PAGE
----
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Case
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Reference no. 499-022-1
Authors: Claudia Jonczyk Sedes (GSEM / Executive Programs); Gilbert Probst (GSEM / Executive Programs)
Published in: 1999
Length: 18 pages
Data source: Field research

Abstract

Multilink was a 50-50 joint venture created in Switzerland in 1998 by France Telecom and Deutsche Telekom; both companies hoped to gain shares of foreign markets to compensate for losses in domestic market share. Multilink''s objective was to become the third alternative carrier by 2003 in its targeted markets, ie small and medium enterprises, small offices/home offices and high residentials. The Swiss market was amongst the most profitable in the world in 1999 (total size SFr10bn). In 1998, 67% of Swiss residents had a fixed line, and by the beginning of 1999, 26% had a mobile telephone and about 20% of the population were Internet users. There were about a dozen serious competitors on the Swiss market. The main telecommunications company was Swisscom, the former monopoly, which owned the national backbone and still held 93% of the market in June 1999. In addition there were alternative carriers such as Diax, Sunrise and Orange. There was also another DT/FT joint venture called Global One, which targeted the largest customers on the Swiss market. Multilink was in trouble on all fronts. It was lagging behind its self-imposed objectives: it had not arrived as a clear and stable strategy; and it was struggling on the one hand to gain enough autonomy from its shareholders, and on the other hand to obtain adequate support from them. There are many useful lessons to be learned from Multilink''s experiences.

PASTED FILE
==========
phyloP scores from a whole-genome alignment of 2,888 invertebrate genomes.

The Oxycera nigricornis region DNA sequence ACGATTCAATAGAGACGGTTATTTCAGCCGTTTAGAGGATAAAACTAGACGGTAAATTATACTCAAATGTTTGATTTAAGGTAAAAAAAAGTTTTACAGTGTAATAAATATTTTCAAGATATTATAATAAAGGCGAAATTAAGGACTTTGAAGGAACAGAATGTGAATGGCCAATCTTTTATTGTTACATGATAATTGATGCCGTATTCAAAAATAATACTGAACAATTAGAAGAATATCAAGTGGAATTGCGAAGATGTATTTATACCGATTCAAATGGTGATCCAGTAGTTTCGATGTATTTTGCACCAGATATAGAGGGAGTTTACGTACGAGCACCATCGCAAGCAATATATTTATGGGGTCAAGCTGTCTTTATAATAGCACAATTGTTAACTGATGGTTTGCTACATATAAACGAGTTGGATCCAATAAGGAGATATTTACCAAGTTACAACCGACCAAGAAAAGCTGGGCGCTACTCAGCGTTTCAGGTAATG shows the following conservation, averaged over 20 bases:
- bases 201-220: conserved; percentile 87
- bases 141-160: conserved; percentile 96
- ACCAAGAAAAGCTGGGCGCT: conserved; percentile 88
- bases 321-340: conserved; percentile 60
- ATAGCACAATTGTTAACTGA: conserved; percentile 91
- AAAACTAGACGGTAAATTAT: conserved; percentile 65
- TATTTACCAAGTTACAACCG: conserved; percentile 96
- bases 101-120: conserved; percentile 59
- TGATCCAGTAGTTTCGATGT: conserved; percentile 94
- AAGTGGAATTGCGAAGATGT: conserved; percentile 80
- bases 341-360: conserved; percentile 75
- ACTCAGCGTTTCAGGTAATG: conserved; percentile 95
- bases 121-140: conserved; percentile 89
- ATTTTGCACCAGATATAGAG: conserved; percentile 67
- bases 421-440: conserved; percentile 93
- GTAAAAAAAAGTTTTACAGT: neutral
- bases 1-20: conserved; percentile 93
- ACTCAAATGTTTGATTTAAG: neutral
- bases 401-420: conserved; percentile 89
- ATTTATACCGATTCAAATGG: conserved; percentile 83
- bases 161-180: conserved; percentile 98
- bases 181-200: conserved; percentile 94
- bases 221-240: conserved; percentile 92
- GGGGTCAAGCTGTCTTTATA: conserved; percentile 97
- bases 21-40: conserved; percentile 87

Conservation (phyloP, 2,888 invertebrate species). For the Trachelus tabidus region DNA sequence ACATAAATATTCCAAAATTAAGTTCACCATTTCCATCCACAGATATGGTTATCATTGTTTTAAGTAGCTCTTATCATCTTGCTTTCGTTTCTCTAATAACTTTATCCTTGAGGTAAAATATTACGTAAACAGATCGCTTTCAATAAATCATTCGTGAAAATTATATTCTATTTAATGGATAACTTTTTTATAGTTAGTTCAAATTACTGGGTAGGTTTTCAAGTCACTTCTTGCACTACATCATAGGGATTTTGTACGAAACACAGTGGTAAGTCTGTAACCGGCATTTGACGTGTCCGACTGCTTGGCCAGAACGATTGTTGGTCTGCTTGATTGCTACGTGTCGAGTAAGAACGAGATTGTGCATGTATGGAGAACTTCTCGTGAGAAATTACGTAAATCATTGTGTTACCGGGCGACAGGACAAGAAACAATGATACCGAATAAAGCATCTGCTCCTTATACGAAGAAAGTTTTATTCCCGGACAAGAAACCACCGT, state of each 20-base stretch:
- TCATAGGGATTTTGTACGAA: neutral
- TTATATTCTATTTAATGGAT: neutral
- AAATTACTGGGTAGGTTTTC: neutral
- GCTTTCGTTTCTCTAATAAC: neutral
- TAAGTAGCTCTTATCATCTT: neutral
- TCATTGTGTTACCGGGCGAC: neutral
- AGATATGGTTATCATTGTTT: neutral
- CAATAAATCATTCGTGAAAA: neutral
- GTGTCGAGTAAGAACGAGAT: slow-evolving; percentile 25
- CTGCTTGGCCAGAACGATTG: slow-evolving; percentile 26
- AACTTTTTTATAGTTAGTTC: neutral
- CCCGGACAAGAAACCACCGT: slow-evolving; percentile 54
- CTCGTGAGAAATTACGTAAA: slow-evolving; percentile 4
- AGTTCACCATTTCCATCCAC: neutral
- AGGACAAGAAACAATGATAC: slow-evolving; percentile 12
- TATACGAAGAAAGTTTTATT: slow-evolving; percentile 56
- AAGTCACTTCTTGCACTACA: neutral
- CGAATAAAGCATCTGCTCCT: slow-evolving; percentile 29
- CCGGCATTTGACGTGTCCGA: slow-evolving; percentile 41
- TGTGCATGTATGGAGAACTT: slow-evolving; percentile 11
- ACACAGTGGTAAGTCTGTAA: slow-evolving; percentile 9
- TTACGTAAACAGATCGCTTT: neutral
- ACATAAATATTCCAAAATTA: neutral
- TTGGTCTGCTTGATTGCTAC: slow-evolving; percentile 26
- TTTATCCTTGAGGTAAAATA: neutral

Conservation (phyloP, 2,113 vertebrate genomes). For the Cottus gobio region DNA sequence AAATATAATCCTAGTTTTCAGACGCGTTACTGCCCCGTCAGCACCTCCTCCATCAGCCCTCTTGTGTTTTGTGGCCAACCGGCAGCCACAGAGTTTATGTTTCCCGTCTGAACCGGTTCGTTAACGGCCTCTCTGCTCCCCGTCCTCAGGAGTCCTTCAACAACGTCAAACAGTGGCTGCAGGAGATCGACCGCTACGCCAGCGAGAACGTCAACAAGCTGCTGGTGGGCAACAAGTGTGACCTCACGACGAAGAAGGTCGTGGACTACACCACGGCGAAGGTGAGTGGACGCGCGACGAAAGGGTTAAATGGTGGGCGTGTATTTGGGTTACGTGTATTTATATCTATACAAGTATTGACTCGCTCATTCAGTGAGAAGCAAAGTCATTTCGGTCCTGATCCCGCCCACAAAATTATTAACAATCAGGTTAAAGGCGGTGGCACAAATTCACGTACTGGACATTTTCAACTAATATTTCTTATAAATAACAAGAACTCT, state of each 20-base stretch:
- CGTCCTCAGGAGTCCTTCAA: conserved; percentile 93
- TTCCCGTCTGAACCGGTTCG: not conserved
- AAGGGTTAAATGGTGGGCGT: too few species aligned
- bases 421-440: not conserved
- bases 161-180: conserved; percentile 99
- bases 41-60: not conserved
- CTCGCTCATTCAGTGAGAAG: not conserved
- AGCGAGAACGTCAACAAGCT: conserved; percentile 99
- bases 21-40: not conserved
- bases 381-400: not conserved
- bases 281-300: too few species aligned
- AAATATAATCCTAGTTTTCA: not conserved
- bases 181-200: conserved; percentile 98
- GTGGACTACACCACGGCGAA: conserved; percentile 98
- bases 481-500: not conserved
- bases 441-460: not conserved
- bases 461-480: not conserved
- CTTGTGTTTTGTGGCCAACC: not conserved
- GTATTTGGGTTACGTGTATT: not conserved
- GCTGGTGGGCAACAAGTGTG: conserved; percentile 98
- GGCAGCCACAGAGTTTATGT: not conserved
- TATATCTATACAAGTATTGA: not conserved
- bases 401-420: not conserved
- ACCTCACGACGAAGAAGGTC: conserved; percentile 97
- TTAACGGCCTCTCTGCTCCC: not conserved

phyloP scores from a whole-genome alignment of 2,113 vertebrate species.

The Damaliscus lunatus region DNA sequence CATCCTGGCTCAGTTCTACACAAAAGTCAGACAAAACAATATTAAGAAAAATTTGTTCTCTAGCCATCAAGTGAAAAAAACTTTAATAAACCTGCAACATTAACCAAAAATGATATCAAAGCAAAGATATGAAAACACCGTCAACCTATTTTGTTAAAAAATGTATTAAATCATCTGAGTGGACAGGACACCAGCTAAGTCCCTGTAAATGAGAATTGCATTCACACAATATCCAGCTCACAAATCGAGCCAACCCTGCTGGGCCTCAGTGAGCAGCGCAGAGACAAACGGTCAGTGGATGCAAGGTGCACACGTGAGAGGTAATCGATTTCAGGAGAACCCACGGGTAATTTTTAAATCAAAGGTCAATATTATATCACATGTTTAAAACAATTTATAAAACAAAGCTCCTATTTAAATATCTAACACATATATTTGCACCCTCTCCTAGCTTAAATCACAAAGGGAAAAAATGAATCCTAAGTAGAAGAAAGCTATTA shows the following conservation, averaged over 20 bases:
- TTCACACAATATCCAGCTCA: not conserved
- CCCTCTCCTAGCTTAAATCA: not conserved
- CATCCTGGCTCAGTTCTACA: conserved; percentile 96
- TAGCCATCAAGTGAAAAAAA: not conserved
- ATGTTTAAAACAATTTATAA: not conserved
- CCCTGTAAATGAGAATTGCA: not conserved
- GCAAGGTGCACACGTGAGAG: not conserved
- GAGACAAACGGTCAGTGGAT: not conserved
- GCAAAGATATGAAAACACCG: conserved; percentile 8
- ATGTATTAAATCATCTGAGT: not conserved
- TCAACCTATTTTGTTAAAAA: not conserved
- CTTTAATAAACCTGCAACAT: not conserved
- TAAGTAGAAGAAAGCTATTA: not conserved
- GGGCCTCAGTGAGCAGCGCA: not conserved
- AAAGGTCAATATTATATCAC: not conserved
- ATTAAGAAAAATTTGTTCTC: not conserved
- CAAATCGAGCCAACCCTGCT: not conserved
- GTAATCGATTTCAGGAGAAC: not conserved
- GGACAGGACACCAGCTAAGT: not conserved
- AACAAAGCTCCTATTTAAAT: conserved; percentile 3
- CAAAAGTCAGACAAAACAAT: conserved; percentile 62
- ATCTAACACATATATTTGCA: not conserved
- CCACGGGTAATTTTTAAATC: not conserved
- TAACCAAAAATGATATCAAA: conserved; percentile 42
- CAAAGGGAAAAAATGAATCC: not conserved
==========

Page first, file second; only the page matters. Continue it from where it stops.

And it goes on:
Location:
Industry:
Size:
SME (small to medium-sized enterprise)
Other setting(s):
1998-1999

About

Abstract

Multilink was a 50-50 joint venture created in Switzerland in 1998 by France Telecom and Deutsche Telekom; both companies hoped to gain shares of foreign markets to compensate for losses in domestic market share. Multilink''s objective was to become the third alternative carrier by 2003 in its targeted markets, ie small and medium enterprises, small offices/home offices and high residentials. The Swiss market was amongst the most profitable in the world in 1999 (total size SFr10bn). In 1998, 67% of Swiss residents had a fixed line, and by the beginning of 1999, 26% had a mobile telephone and about 20% of the population were Internet users. There were about a dozen serious competitors on the Swiss market. The main telecommunications company was Swisscom, the former monopoly, which owned the national backbone and still held 93% of the market in June 1999. In addition there were alternative carriers such as Diax, Sunrise and Orange. There was also another DT/FT joint venture called Global One, which targeted the largest customers on the Swiss market. Multilink was in trouble on all fronts. It was lagging behind its self-imposed objectives: it had not arrived as a clear and stable strategy; and it was struggling on the one hand to gain enough autonomy from its shareholders, and on the other hand to obtain adequate support from them. There are many useful lessons to be learned from Multilink''s experiences.

Settings

Location:
Industry:
Size:
SME (small to medium-sized enterprise)
Other setting(s):
1998-1999

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